CBC had a piece on sodium recently, and it turns out that 77% of respondents in a survey exceeded recommended daily sodium intake. The average Canadian (and American) sodium intake is 3,400 mg per day, well above the tolerable upper intake level of 2,300 mg recommended by Health Canada.
Excess sodium intake is tied to high blood pressure, heart attacks, stroke, and other cardiovascular issues, as well as edema and kidney problems.
While my blood pressure has generally been normal, I do have an issue with edema in one of my legs/feet, and my family has a history of heart disease. So it's something that I can't pooh-pooh and say has nothing to do with me - - that would make me willfully blind to the potential health problems associated with high sodium intake. Given that excess sodium is such a problematic thing, I thought it would be a good idea to look at my actual sodium consumption.
The nice thing about keeping a food diary is that I can go back through my daily records and see exactly how much sodium I have been taking in. And the results were both surprising and horrifying.
The highlighted area in the chart shows the desirable range for sodium intake of 1,500 mg - 2,300 mg (according to Health Canada). Obviously with sodium, the lower the better.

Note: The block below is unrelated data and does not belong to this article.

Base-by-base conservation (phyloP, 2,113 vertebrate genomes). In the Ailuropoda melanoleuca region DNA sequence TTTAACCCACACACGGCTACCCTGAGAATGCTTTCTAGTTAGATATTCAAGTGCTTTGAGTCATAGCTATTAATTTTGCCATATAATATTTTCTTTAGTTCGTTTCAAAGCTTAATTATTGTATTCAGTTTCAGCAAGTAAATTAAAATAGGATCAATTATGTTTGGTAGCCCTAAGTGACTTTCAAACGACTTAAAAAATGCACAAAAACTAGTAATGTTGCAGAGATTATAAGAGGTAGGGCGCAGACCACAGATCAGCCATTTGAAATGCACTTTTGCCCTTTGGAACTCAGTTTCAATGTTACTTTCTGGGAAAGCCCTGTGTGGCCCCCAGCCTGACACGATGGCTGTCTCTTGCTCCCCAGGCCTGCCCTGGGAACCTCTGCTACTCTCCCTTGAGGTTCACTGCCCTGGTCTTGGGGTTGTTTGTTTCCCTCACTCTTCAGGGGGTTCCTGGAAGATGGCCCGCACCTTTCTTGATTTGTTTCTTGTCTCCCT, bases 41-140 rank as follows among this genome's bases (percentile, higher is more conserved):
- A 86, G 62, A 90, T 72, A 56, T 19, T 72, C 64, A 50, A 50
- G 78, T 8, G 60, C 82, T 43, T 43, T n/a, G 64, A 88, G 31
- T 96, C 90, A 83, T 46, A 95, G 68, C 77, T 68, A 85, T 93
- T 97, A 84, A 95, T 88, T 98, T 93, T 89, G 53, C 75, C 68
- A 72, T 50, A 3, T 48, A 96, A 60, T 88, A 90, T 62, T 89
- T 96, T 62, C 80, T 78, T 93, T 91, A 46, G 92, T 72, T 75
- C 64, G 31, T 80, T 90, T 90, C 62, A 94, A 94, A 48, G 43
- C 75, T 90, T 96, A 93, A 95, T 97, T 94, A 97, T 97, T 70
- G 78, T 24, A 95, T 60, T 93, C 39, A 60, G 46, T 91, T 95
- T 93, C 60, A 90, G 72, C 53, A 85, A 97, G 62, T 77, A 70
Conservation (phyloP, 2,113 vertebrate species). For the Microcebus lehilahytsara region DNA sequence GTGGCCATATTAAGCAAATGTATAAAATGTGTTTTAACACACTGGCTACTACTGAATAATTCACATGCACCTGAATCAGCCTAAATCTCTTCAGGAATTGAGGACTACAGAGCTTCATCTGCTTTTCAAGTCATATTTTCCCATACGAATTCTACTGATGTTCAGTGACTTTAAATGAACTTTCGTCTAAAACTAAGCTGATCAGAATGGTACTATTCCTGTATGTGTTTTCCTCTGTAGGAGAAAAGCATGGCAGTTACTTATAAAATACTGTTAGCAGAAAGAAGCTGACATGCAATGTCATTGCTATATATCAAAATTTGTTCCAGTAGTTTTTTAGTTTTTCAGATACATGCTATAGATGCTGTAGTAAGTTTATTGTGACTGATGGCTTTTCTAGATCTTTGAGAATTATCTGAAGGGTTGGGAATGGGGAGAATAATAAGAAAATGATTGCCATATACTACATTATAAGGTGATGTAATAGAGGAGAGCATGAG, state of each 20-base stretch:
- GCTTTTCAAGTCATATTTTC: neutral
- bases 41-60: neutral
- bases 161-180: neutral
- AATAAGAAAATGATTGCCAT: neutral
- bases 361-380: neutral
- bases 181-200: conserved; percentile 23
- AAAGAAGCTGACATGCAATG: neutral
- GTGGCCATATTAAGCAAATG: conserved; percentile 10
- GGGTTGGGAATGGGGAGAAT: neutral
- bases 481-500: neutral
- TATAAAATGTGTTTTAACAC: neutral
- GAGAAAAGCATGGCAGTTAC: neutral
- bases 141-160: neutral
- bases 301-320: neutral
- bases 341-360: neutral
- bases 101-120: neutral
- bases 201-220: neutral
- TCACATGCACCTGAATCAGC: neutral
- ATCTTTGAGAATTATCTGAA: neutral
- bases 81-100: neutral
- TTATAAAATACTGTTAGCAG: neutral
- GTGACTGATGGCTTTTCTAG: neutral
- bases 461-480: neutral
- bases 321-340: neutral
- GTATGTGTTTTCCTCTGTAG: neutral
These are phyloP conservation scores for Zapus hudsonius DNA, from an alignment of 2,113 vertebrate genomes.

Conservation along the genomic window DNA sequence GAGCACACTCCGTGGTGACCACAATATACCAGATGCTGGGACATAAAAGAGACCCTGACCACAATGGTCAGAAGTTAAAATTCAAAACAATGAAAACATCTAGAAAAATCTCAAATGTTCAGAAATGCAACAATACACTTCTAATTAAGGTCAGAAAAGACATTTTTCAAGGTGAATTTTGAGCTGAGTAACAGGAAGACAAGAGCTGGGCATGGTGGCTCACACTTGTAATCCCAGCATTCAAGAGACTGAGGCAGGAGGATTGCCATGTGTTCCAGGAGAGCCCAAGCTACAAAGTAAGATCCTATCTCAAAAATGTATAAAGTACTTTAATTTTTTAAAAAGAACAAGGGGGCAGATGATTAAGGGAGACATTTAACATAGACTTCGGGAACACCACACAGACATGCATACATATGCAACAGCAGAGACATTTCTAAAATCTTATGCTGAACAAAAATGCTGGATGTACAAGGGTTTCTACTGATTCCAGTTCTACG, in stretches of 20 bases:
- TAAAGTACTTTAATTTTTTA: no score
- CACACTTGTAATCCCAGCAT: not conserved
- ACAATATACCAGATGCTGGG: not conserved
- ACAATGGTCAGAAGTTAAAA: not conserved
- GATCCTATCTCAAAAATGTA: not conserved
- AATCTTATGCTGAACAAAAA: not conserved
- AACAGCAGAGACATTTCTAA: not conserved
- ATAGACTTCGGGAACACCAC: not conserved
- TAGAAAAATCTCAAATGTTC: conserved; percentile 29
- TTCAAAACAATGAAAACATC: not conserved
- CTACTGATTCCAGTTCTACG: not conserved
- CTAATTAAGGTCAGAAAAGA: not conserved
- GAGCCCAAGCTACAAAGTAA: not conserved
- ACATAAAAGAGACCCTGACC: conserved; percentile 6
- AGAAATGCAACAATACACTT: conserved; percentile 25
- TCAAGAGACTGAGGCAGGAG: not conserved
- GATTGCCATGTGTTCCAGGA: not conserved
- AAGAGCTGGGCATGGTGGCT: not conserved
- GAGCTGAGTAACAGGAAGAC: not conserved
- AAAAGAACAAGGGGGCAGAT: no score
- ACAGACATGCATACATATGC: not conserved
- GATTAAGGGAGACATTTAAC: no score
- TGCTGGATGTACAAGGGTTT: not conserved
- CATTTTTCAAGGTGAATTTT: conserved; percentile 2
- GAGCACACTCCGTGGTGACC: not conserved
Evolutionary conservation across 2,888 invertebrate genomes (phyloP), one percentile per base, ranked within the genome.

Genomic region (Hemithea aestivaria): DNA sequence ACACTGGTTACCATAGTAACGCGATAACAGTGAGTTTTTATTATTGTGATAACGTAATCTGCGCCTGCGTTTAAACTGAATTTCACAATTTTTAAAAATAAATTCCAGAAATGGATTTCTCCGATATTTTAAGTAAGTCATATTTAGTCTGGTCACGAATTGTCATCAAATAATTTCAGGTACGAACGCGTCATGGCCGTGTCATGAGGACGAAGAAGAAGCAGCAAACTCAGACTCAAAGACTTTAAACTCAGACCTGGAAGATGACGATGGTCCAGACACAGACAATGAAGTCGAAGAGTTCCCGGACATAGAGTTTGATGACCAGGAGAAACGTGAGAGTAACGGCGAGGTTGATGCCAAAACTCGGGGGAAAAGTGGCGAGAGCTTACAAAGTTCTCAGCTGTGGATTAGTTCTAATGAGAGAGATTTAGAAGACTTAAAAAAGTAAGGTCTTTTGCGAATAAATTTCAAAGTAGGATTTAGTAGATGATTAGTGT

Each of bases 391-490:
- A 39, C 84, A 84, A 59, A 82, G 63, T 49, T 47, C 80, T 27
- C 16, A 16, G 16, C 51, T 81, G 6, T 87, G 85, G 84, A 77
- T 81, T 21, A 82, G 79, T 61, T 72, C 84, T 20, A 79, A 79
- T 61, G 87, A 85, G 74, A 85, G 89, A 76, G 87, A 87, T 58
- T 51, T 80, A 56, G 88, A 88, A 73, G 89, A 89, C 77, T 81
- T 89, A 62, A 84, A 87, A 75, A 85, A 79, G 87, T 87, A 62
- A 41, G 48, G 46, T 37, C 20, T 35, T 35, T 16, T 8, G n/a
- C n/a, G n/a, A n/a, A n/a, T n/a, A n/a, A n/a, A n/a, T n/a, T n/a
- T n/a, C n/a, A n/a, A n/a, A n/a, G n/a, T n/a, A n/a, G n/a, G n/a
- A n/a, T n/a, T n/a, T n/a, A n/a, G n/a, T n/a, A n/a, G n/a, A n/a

As you can see, I am not a paragon of good sodium consumption habits. In fact, I was horrified to discover that my average monthly sodium consumption was well over 2,000 mg per day, and in fact, closer to 3,000 mg per day. Sure, it's below the Canadian average, but it's also well over the recommended daily maximum of 2,300.
I was stunned to see these numbers because by and large I am eating well - - I don't eat fast food as a rule, and I avoid prepared foods (or I thought I did). The Nerd cooks most of our meals from scratch, and we consume the recommended daily allowances of fruit and vegetables almost every day. But sodium is in damn well nearly everything, including surprisingly high numbers in many of our recipes.
I was gratified to see that over time my average sodium consumption appears to be trending down, but it is not consistent. See, for example, the rebound in November and February in the chart above.
But knowledge is power, and the first step is to be aware that there is a problem. I learned a good many things by reviewing my daily sodium consumption and looking at what was driving the numbers, such as:
1. It is extremely difficult to reduce sodium consumption below 1,500 mg/day with my normal eating habits, given that sodium is in damn near everything, but it is possible to keep under 2,300 mg/day or even 2,000 mg/day, with planning. I just need to be aware of my sodium figures just as I am with my carbs, and be more attentive to the combinations of foods that I am eating.
2. Sausages are sodium delivery capsules. Not only street meat, but also gourmet sausage from the market, and by extrapolation, any of our Jamie Oliver recipes that feature sausage (for example, the Kinda Sausage Cassoulet or the Catherine Wheel Sausage) are comparatively high in sodium. I need to reduce the frequency with which I consume these foods, and/or reduce the serving size.